Secrets of the Old Staircase Revealed
Art-historian Ada de Wit has managed what nobody else before her could: she has discovered the identity of the museum’s so-called ‘Old Dutch’ staircase. Her findings were published in the prestigious publication, The Burlington Magazine, in February of 2016.
Ada de Wit was struck by the beauty of this monumental example of interior art a few years ago when she was a temporary staff member in the museum’s Department of Collections and research.
All that was known about the staircase with its beautiful, exuberant carvings was that it originally came from a building on the Lange Vijverberg in The Hague and that it was given to the museum 1928. The architect Van der Steur even took account of its extraordinary dimensions when designing the museum’s new building.
Did you know
the patron Simon de Brienne paid 450 guilders for the carving of the panels of the staircase?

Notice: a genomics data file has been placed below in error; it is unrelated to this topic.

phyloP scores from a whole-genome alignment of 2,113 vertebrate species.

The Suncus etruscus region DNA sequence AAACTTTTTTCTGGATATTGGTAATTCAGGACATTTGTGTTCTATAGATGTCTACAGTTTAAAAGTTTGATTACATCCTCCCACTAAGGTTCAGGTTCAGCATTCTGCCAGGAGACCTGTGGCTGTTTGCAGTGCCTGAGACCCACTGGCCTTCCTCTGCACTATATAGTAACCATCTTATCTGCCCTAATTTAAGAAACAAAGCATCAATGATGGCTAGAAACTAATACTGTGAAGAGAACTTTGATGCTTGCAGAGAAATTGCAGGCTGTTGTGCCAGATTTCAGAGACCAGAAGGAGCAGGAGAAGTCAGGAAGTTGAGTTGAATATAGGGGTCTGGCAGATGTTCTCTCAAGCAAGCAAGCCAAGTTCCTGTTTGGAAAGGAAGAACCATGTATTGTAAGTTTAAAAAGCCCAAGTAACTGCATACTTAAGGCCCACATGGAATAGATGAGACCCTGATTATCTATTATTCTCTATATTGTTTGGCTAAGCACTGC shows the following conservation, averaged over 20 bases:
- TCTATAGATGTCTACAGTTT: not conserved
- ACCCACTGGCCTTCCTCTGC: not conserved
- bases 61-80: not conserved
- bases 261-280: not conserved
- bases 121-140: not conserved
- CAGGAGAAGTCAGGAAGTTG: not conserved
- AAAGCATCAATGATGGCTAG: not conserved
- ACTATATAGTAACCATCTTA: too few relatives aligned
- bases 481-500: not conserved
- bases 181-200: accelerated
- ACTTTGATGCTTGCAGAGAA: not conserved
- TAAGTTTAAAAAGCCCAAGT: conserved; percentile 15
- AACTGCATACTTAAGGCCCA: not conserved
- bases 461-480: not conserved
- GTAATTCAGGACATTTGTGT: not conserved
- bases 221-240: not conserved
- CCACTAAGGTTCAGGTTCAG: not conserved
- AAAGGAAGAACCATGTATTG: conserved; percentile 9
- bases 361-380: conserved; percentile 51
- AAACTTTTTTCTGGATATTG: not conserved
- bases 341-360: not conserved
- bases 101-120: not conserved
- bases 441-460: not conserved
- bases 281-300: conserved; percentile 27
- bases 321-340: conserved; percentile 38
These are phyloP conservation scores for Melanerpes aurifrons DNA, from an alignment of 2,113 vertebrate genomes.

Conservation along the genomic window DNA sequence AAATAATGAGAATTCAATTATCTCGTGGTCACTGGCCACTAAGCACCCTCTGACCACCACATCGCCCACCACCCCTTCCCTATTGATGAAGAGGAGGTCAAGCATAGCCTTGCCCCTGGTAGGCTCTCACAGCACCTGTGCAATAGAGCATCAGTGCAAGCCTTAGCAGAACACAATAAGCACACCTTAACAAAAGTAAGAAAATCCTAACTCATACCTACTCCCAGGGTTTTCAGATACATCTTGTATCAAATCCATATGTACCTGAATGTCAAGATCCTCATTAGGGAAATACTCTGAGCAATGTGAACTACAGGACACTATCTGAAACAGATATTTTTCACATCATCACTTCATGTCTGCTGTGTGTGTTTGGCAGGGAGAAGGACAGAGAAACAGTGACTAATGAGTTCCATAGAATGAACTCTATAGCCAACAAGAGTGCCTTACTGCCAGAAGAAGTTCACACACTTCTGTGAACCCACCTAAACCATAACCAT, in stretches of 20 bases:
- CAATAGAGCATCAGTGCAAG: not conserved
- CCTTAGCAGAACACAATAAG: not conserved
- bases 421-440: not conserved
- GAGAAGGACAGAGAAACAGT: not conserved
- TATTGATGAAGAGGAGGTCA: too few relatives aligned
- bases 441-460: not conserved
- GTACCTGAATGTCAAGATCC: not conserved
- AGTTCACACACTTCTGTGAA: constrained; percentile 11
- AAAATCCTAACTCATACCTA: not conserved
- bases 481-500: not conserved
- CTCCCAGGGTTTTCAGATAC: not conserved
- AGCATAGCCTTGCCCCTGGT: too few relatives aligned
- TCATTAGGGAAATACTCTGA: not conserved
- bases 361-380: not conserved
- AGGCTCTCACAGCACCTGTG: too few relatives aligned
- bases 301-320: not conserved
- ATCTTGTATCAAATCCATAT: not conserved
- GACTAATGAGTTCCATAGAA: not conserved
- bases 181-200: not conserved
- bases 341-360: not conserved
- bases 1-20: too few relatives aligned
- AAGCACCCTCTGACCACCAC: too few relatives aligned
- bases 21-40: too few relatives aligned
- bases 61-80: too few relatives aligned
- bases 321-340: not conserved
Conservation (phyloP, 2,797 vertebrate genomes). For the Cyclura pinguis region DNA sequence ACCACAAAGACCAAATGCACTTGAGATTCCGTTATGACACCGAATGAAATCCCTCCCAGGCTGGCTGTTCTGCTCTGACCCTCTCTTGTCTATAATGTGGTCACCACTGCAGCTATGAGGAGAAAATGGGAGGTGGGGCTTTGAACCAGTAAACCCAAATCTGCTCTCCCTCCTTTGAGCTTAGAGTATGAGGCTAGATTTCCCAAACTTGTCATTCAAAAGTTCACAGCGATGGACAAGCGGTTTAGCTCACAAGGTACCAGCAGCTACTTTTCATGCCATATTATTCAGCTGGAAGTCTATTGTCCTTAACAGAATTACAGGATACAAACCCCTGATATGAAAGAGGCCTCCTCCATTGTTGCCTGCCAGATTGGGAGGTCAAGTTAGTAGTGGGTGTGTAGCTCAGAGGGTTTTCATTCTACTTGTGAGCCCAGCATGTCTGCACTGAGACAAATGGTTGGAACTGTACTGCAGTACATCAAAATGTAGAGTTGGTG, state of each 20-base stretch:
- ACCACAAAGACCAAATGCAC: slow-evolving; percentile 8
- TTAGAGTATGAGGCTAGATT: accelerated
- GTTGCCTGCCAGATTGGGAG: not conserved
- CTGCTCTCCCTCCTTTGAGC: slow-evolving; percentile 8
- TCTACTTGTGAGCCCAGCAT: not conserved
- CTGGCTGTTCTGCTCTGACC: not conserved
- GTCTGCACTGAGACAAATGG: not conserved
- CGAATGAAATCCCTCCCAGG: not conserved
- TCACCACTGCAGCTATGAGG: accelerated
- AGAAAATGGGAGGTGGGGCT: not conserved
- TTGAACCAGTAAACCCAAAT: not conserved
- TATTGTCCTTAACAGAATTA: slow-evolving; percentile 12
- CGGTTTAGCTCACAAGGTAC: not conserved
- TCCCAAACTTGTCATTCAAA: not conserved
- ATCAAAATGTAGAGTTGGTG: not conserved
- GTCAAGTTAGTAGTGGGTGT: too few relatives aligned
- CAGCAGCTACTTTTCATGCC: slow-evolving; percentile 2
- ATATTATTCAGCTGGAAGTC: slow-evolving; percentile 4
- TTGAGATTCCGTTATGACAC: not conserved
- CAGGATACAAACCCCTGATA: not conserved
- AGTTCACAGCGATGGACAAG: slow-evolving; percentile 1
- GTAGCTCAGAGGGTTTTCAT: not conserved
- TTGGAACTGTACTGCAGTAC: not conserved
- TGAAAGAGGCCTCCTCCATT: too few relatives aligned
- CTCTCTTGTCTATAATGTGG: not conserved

De Wit discovered that Simon de Brienne ordered the making of the staircase. As a typical ‘courtier’ - a member of the royal court - from the immediate circle of King William III, postmaster De Brienne was involved in several scandals at his court in London. He therefore decides to withdraw from court life. In May 1698 De Brienne buys the house on the Lange Vijverberg for 20.000 guilders and pays an additional 40.000 for renovations.
Willem van Sundert receives 450 guilders for the manufacturing of the wood panels. He makes these panels between 1699-1700. Simon Classon - a master painter - then covered them with oil primer.
The staircase does not have an equal in the Netherlands concerning the extent and the quality of the wood carving. For a long time it is thought the origins might be British: the type is similar to the English style between 1650-1680.
The complete article can be downloaded from The Burlington Magazine website.